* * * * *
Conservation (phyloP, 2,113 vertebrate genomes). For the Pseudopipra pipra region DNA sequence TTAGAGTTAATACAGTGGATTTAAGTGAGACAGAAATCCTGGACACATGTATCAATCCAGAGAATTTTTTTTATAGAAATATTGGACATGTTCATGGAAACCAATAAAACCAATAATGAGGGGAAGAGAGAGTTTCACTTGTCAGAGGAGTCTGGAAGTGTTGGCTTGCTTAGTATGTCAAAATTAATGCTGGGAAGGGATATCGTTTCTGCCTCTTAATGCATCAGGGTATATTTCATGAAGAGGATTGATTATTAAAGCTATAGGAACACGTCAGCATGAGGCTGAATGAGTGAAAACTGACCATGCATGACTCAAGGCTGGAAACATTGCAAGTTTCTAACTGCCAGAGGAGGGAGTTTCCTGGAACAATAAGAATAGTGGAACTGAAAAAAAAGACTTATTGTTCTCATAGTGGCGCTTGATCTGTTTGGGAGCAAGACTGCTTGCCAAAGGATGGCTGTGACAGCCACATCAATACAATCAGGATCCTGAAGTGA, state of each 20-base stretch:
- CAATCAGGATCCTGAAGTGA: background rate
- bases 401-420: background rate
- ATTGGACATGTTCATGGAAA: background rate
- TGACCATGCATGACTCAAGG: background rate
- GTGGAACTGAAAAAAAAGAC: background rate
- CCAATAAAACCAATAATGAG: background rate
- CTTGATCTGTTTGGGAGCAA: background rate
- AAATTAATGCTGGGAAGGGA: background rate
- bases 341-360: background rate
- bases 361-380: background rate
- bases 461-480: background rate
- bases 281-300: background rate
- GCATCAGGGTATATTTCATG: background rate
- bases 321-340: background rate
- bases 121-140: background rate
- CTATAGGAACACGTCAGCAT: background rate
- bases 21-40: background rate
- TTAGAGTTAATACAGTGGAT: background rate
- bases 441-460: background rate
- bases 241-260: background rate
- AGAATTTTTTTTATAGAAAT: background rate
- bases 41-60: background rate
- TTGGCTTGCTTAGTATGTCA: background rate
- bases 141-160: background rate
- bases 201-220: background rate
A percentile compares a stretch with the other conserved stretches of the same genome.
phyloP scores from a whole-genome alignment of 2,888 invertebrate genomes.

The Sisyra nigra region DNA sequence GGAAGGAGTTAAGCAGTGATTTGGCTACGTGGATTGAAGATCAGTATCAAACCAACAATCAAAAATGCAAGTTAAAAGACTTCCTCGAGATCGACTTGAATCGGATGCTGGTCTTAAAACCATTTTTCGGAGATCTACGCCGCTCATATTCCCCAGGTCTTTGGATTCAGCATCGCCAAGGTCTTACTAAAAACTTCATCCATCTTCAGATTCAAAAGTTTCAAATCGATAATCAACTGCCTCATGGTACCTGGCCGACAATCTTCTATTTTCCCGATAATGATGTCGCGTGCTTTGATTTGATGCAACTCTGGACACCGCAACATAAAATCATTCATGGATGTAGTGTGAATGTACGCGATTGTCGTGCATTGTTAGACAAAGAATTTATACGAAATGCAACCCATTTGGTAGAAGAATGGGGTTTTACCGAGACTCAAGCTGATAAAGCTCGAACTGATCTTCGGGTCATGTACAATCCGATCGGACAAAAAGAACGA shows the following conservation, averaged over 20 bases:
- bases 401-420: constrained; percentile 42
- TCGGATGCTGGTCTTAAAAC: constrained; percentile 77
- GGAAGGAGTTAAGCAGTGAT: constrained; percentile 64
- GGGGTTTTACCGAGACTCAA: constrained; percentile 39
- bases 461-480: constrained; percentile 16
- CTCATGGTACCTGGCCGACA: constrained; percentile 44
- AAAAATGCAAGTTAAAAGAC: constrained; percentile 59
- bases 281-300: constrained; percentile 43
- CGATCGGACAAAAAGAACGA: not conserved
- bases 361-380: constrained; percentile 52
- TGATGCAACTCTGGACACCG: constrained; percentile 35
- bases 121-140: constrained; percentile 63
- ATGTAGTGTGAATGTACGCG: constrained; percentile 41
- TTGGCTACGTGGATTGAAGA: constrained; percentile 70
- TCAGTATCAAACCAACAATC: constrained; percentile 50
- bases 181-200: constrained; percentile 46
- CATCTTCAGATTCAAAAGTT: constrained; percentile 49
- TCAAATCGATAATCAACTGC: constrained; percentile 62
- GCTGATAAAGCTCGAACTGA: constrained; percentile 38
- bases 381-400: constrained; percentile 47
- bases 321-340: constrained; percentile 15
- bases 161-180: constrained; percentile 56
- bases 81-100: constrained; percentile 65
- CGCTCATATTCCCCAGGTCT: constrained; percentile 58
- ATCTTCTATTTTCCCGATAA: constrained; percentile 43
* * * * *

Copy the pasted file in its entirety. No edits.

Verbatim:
Conservation (phyloP, 2,113 vertebrate genomes). For the Pseudopipra pipra region DNA sequence TTAGAGTTAATACAGTGGATTTAAGTGAGACAGAAATCCTGGACACATGTATCAATCCAGAGAATTTTTTTTATAGAAATATTGGACATGTTCATGGAAACCAATAAAACCAATAATGAGGGGAAGAGAGAGTTTCACTTGTCAGAGGAGTCTGGAAGTGTTGGCTTGCTTAGTATGTCAAAATTAATGCTGGGAAGGGATATCGTTTCTGCCTCTTAATGCATCAGGGTATATTTCATGAAGAGGATTGATTATTAAAGCTATAGGAACACGTCAGCATGAGGCTGAATGAGTGAAAACTGACCATGCATGACTCAAGGCTGGAAACATTGCAAGTTTCTAACTGCCAGAGGAGGGAGTTTCCTGGAACAATAAGAATAGTGGAACTGAAAAAAAAGACTTATTGTTCTCATAGTGGCGCTTGATCTGTTTGGGAGCAAGACTGCTTGCCAAAGGATGGCTGTGACAGCCACATCAATACAATCAGGATCCTGAAGTGA, state of each 20-base stretch:
- CAATCAGGATCCTGAAGTGA: background rate
- bases 401-420: background rate
- ATTGGACATGTTCATGGAAA: background rate
- TGACCATGCATGACTCAAGG: background rate
- GTGGAACTGAAAAAAAAGAC: background rate
- CCAATAAAACCAATAATGAG: background rate
- CTTGATCTGTTTGGGAGCAA: background rate
- AAATTAATGCTGGGAAGGGA: background rate
- bases 341-360: background rate
- bases 361-380: background rate
- bases 461-480: background rate
- bases 281-300: background rate
- GCATCAGGGTATATTTCATG: background rate
- bases 321-340: background rate
- bases 121-140: background rate
- CTATAGGAACACGTCAGCAT: background rate
- bases 21-40: background rate
- TTAGAGTTAATACAGTGGAT: background rate
- bases 441-460: background rate
- bases 241-260: background rate
- AGAATTTTTTTTATAGAAAT: background rate
- bases 41-60: background rate
- TTGGCTTGCTTAGTATGTCA: background rate
- bases 141-160: background rate
- bases 201-220: background rate
A percentile compares a stretch with the other conserved stretches of the same genome.
phyloP scores from a whole-genome alignment of 2,888 invertebrate genomes.

The Sisyra nigra region DNA sequence GGAAGGAGTTAAGCAGTGATTTGGCTACGTGGATTGAAGATCAGTATCAAACCAACAATCAAAAATGCAAGTTAAAAGACTTCCTCGAGATCGACTTGAATCGGATGCTGGTCTTAAAACCATTTTTCGGAGATCTACGCCGCTCATATTCCCCAGGTCTTTGGATTCAGCATCGCCAAGGTCTTACTAAAAACTTCATCCATCTTCAGATTCAAAAGTTTCAAATCGATAATCAACTGCCTCATGGTACCTGGCCGACAATCTTCTATTTTCCCGATAATGATGTCGCGTGCTTTGATTTGATGCAACTCTGGACACCGCAACATAAAATCATTCATGGATGTAGTGTGAATGTACGCGATTGTCGTGCATTGTTAGACAAAGAATTTATACGAAATGCAACCCATTTGGTAGAAGAATGGGGTTTTACCGAGACTCAAGCTGATAAAGCTCGAACTGATCTTCGGGTCATGTACAATCCGATCGGACAAAAAGAACGA shows the following conservation, averaged over 20 bases:
- bases 401-420: constrained; percentile 42
- TCGGATGCTGGTCTTAAAAC: constrained; percentile 77
- GGAAGGAGTTAAGCAGTGAT: constrained; percentile 64
- GGGGTTTTACCGAGACTCAA: constrained; percentile 39
- bases 461-480: constrained; percentile 16
- CTCATGGTACCTGGCCGACA: constrained; percentile 44
- AAAAATGCAAGTTAAAAGAC: constrained; percentile 59
- bases 281-300: constrained; percentile 43
- CGATCGGACAAAAAGAACGA: not conserved
- bases 361-380: constrained; percentile 52
- TGATGCAACTCTGGACACCG: constrained; percentile 35
- bases 121-140: constrained; percentile 63
- ATGTAGTGTGAATGTACGCG: constrained; percentile 41
- TTGGCTACGTGGATTGAAGA: constrained; percentile 70
- TCAGTATCAAACCAACAATC: constrained; percentile 50
- bases 181-200: constrained; percentile 46
- CATCTTCAGATTCAAAAGTT: constrained; percentile 49
- TCAAATCGATAATCAACTGC: constrained; percentile 62
- GCTGATAAAGCTCGAACTGA: constrained; percentile 38
- bases 381-400: constrained; percentile 47
- bases 321-340: constrained; percentile 15
- bases 161-180: constrained; percentile 56
- bases 81-100: constrained; percentile 65
- CGCTCATATTCCCCAGGTCT: constrained; percentile 58
- ATCTTCTATTTTCCCGATAA: constrained; percentile 43